Winter is for baking

For satisfaction, keep it simple

click to enlarge Almond cake
Almond cake

I've always felt that a frigid February afternoon with no engagements on the calendar is one of life's greatest joys. I truly love winter, even moreso after the frenetic pace of the holidays has subsided. I'm finally able to set right the deluge of disorganized chaos that flowed from lazy summer days right into Thanksgiving and on into Christmas. Closets get organized, paperwork finally gets sorted, and slowly the fog of my overscheduled life begins to lift. My ability to be grateful for everyday niceties is crystallized: a steaming cup of freshly roasted coffee tastes even better after a chilly winter walk, and the gaudy colors of songbirds at the feeder are sharper and more vivid against the dull backdrop of snow and mud.

On days like these, when Jack Frost has been busy frosting the tips of branches and the children come in from the cold with cherry-red noses and cheeks, my oven practically begs to be turned on. Baking projects should be straightforward with a high return of satisfaction. Mess is not conducive to comfort. This orange almond olive oil cake is one of my favorite recipes to make on such a day. Lightly sweet and simple to prepare, it fills the house with the sunny aroma of the Mediterranean, and doesn't require the use of an electric mixer. Citrus is one of the few fruits in season during the winter months, so it's a perfect time to take advantage of all the different varieties available.

Olive oil is a surprising element in this cake. Indeed, flavorful and fruity extra virgin olive oil is a traditional ingredient in many Mediterranean-style cakes, cookies, breads and even ice cream. Olive oil is a natural emulsifier, so it helps to ensure a moist cake with a delicate crumb, and works best with recipes that are fruity or nutty and can handle a bit of bitterness. Most baking recipes that call for vegetable oil or melted butter can be adapted to use with olive oil. You can experiment with substituting olive oil for butter in different recipes by reducing the amount of fat by 25 percent. So, If a recipe calls for eight ounces of butter (one cup) you would replace it with six ounces (or ¾ cup) of olive oil. Think about pairing olive oil in your baking with flavors that grow where olives grow, such as walnuts, almonds, pistachios, hazelnuts, figs, dates, citrus, rosemary and thyme.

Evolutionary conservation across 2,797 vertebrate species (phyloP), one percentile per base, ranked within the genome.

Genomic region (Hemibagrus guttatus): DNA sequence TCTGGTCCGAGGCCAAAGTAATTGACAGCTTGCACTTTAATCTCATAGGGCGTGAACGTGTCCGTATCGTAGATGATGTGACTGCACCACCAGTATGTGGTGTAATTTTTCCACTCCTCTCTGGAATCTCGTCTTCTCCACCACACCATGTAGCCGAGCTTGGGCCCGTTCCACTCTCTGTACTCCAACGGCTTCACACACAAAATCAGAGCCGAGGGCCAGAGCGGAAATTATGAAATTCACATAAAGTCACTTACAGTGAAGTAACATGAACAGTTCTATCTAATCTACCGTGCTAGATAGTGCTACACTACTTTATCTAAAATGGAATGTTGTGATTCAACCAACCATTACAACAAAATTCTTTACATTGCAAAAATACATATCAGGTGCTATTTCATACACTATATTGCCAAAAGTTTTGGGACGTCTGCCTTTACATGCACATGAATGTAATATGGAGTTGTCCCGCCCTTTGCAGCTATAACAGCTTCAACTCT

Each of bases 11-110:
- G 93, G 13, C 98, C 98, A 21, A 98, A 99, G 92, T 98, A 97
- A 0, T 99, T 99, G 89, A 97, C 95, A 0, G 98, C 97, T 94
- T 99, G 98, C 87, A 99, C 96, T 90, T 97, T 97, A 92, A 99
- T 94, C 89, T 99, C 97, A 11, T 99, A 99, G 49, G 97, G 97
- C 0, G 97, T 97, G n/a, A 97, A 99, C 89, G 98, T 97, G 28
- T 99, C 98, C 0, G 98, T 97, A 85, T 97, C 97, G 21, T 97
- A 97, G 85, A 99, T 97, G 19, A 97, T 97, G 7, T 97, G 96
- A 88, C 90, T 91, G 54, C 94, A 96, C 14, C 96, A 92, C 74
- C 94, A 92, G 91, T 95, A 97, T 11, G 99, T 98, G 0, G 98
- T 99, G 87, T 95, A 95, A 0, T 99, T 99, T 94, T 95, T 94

click to enlarge Candied orange peels cooling on a rack.
Candied orange peels cooling on a rack.

Orange, Olive Oil and Almond Cake

The candied orange slices are an optional step, but they are dead easy to prepare and make for a show-stopping finish. This method works well for all kinds of citrus fruit, and it can also be done with carrot and fennel strips. 

For the candied orange peel:

1 ½ cups water 

½ cup granulated sugar 

1 navel orange, preferably organic, sliced crosswise into quarter-inch-thick rounds 

In a nonreactive skillet over medium heat, combine the water and sugar and bring to a boil. Add the orange slices and simmer gently, turning occasionally, until the liquid has reduced to a syrup and the oranges are translucent but not falling apart, about 20-30 minutes. Transfer the oranges to a rack set over a baking tray to cool for several hours. Reserve the syrup.

For the cake: 

1 ½ cups flour

1 ½ cups sugar

½ teaspoon salt 

1 teaspoon baking powder 

½ teaspoon baking soda

3 large eggs 

1 cup extra virgin olive oil

3 oranges, preferably organic

½ cup sliced almonds, toasted, plus more for sprinkling on top of cake

Preheat the oven to 375 degrees. Line the bottom of a 9-inch springform pan with a circle of parchment paper, then coat it with cooking spray and dust it with flour. 

In a big mixing bowl, whisk together the flour, sugar, salt, baking soda and powder. In a separate bowl whisk together the eggs and olive oil. Zest two of the oranges and add the zest to the egg mixture. Juice all three oranges to yield cup juice (if you are short add a small amount of milk to make up the difference). Add the cup juice to the egg mixture, then pour it into the dry ingredients. Mix with a spoon for about two minutes until well combined. Add the toasted almonds and mix gently to combine. Pour the batter into the prepared pan, sprinkle with additional sliced almonds, and transfer to a preheated oven. Check the cake after 35 minutes. The top should be well browned and a toothpick inserted into the center of the cake should come out clean.

Remove the pan from the oven and let it cook on a rack for 15 minutes before running a knife around the edge of the pan, before unclipping the collar. Slide a knife under the cake carefully to loosen it from the bottom of the pan, then carefully slide it onto a serving plate. Let it cool completely before dusting with confectioners' sugar. Serve with a dollop of unsweetened whipped cream or Greek yogurt and garnish with a candied orange slice, if using.  

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